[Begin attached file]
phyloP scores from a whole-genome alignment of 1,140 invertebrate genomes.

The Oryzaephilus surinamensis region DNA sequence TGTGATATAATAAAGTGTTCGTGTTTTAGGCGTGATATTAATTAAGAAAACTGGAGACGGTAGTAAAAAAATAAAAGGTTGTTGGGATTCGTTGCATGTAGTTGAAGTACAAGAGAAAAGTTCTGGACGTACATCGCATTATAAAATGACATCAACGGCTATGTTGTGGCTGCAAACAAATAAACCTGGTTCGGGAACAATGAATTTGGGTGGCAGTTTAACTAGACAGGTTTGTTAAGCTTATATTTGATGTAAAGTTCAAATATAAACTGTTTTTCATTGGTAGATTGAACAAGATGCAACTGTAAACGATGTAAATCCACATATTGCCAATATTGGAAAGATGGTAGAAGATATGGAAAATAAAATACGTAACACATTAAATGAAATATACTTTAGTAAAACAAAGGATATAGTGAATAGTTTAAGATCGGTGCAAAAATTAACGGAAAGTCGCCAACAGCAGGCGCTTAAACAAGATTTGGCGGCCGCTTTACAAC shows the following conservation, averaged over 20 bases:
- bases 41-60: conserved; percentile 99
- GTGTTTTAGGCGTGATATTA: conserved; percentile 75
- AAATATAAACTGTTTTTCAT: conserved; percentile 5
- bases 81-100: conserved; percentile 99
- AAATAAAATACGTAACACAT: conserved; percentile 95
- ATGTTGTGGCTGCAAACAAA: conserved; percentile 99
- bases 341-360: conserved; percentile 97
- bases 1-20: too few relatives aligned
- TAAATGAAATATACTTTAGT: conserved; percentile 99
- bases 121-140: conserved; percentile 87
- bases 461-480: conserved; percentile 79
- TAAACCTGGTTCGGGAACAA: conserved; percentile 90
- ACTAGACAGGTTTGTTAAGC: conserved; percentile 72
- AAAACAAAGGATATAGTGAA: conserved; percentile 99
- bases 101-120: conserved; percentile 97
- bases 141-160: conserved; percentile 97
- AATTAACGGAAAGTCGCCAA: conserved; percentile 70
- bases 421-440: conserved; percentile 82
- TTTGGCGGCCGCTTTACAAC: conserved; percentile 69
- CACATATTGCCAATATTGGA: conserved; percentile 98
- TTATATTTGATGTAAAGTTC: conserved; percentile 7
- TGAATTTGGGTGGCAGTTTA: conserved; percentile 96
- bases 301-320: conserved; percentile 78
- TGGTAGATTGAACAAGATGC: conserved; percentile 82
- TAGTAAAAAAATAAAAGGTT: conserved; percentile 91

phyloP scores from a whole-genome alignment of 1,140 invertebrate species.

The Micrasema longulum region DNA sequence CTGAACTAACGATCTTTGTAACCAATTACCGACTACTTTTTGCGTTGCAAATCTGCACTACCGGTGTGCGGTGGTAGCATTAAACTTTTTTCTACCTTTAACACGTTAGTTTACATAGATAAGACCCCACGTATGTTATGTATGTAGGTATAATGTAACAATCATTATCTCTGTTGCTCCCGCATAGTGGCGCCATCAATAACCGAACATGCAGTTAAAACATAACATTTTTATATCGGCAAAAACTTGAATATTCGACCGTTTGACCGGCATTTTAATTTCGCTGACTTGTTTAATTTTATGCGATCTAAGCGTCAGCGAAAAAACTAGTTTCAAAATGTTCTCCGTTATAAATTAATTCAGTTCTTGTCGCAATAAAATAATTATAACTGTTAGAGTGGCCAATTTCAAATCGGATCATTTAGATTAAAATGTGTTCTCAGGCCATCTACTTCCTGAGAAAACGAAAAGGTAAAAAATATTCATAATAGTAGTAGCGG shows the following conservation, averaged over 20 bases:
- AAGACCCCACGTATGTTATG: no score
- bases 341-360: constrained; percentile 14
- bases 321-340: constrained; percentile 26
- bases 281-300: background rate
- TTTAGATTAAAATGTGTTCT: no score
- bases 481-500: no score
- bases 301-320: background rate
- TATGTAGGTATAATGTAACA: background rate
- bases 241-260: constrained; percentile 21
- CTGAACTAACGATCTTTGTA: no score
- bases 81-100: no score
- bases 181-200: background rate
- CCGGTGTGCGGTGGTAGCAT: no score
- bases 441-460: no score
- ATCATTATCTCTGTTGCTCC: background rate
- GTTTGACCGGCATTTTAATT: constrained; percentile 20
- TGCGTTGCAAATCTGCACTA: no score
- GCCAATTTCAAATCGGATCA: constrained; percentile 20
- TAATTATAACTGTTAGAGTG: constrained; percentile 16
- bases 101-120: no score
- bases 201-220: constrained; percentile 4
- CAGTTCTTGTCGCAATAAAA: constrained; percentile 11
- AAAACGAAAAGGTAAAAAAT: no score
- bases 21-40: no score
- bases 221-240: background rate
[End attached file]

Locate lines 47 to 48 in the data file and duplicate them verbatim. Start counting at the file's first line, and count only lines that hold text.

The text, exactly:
- GCCAATTTCAAATCGGATCA: constrained; percentile 20
- TAATTATAACTGTTAGAGTG: constrained; percentile 16